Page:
New drone attachment holds almost triple the number of aerial ignition spheres

Ignis 2 drone aerial ignition
The recently developed Ignis Version 2.0 aerial ignition system. Photo by Drone Amplified.

The company that developed an aerial ignition system that can be carried by a drone has introduced an improved model that can hold almost three times the number of plastic spheres.

The Ignis 2.0 made by Drone Amplified can be loaded with 400 to 450 spheres that ignite 30 to 45 seconds after being released from the drone. Their previous system, Ignis 1.0, carried 150 spheres. The new design is easier to maintain and can drop the spheres at up to four times the rate if desired, an increase from 30 to 120 spheres per minute. By using an Android app, the user can configure ignition spacing, number of ignition spheres, mission duration, and altitude.

Ignis Version 2.0
Android application to program ignition within geofence and monitor progress. Photo by Drone Amplified.

Firefighters have employed the concept of using machines for aerial ignition for 40 to 50 years starting with an aerial drip torch suspended below a helicopter and later advancing to equipment installed in the open door of a helicopter.

Sitgreaves Complex Fire
Dennis Kirkley of Kaibab Helitack loads the plastic sphere dispenser (ping pong ball machine) with plastic spheres. Grand Canyon Helitack’s A-Star was used to do aerial ignition on the Sitgreaves Complex in northern Arizona August 8, 2014. Photo by Tom Story.

Just before they are released, the spheres, which contain a chemical, are injected with a second chemical that causes them to ignite 30 to 45 seconds later. Aerial ignition allows prescribed fires or firing operations on wildfires to be ignited in areas that can be difficult for firefighters on the ground to reach safely, reducing their exposure to hazards. It can also ignite controlled burns more quickly than it can be done by personnel on foot, and at less cost than a helicopter.

reload drone plastic spheres aerial ignition
Fire personnel on the Maroon Fire on the Coconino National Forest reload a drone with plastic spheres used for aerial ignition, June 1, 2019. USFS photo.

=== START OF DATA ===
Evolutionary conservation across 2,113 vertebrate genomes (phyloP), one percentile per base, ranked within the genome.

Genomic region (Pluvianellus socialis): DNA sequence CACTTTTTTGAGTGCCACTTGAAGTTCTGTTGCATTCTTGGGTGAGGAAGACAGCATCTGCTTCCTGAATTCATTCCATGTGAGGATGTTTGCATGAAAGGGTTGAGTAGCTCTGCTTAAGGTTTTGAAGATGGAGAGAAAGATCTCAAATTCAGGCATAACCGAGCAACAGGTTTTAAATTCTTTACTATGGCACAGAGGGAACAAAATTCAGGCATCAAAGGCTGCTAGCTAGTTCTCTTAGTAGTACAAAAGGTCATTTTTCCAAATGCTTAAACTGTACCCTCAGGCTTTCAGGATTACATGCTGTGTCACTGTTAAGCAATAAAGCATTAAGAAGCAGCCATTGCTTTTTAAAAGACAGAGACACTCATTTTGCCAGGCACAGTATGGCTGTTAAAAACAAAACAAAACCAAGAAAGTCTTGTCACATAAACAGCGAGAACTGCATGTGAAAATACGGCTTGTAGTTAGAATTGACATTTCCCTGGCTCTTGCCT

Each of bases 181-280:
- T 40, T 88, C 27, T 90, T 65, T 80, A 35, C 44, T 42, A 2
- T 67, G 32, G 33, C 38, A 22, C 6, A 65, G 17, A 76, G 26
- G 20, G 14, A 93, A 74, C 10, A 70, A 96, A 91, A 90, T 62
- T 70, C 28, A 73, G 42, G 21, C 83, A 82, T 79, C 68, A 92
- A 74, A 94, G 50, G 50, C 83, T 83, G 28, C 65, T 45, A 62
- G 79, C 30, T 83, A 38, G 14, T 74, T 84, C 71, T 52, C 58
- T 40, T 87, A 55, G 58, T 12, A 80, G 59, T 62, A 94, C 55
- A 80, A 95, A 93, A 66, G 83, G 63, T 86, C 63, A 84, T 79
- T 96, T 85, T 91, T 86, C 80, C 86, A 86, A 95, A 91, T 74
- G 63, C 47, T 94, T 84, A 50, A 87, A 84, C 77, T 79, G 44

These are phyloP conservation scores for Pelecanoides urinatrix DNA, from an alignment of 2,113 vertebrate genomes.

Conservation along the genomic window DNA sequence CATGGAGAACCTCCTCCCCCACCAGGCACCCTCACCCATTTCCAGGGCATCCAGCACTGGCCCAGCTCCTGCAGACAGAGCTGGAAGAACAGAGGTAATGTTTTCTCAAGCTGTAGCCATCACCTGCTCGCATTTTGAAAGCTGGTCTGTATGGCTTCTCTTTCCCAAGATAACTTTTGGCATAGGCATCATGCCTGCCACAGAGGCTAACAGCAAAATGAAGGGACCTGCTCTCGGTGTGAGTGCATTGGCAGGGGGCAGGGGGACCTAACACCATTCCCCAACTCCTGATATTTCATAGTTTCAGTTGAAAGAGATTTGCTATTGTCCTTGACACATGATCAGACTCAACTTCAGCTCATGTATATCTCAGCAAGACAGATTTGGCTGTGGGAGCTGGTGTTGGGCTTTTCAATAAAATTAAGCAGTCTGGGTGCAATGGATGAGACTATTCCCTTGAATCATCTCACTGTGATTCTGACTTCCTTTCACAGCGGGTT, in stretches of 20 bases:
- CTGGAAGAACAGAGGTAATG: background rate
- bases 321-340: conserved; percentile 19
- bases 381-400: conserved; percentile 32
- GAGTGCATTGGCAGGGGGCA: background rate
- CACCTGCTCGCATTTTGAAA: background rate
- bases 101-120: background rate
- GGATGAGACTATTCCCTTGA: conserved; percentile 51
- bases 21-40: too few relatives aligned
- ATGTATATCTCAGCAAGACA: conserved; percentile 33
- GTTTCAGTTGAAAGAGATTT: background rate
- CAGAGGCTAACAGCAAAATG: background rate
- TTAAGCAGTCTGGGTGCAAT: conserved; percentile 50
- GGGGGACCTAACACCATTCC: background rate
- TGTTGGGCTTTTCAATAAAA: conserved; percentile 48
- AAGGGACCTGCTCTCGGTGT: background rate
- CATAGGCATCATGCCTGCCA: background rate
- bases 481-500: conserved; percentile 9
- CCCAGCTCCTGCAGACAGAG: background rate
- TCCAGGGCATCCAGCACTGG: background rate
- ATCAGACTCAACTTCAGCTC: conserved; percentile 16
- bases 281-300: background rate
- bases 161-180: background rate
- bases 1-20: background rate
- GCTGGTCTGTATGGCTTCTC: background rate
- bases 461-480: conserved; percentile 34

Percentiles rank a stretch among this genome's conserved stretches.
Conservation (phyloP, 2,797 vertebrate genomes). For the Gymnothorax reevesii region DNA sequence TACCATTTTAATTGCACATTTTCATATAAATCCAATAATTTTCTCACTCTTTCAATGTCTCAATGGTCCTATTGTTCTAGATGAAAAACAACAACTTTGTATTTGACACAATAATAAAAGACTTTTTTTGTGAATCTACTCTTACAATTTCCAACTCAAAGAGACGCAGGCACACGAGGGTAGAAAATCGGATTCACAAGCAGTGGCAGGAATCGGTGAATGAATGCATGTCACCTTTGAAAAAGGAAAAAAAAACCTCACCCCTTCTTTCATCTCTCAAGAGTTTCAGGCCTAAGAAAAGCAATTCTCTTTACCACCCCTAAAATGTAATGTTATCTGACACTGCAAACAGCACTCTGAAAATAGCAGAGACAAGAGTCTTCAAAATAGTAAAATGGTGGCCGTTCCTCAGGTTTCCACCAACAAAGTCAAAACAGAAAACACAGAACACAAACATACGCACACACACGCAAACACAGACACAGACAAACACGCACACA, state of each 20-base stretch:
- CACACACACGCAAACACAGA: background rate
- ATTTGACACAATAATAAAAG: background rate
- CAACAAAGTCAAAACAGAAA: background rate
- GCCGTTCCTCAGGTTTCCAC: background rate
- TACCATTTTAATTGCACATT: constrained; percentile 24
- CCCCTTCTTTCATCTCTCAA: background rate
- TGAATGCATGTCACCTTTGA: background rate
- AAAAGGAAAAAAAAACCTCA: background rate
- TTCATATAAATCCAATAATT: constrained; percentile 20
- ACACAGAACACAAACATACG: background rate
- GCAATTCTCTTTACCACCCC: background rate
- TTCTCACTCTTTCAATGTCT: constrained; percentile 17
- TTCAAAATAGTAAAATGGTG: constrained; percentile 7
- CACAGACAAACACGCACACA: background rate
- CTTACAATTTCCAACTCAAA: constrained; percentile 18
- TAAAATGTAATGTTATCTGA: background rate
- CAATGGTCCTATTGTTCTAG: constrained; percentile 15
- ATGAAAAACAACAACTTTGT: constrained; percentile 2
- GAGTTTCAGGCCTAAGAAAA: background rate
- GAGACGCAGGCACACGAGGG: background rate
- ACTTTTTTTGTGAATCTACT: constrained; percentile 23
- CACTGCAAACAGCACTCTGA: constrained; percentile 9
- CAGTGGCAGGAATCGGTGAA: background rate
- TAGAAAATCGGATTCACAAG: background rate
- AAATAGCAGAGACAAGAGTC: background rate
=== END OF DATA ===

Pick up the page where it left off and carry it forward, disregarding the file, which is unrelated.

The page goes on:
The Department of the Interior began experimenting with drones for aerial ignition in 2017 and in 2018 began using a much larger aircraft, the Matrisse 600 that can carry up to 13 pounds. In August it was used to ignite a firing operation at night on the Inyo National Forest on the Springs Fire 13 miles southeast of Lee Vining, California.

According to Drone Amplified, the DOI just finished testing the new Ignis 2.0 in Arizona and ordered 20 for immediate delivery.

The Chief Engineer for Drone Amplified, Jim Higgins, was a mechanical engineering graduate student at the University of Nebraska Lincoln when he and others built the first drone to be used to ignite a prescribed fire at Homestead National Monument west of Beatrice, Nebraska. Drone Amplified is based in Lincoln, Nebraska.

2 thoughts on “New drone attachment holds almost triple the number of aerial ignition spheres”

  1. Nice to see the volume has been increased on the drone PSD hoppers. Interestingly aerial firing with drones on Forest Service Rx burns is not allowed but is allowed on managed fires where ignition is by natural causes – lightning. If human caused the fire typically would be full suppression. Rx burns can be and usually are fired with helicopters and PSDs.

    1. Firing with helicopters and PSDs–

      The PSD is a device created to increase the safety of aerial firing ops (better than the helitorch or aerial fusee gattling gun that were available at the time).

      Never has a device designed for increased safety been instrumental in the death and injury of so many people, as the design and firing needs required “low and slow” helicopter use.

      Time for all federal agencies to embrace UAS firing in as many ways as possible.

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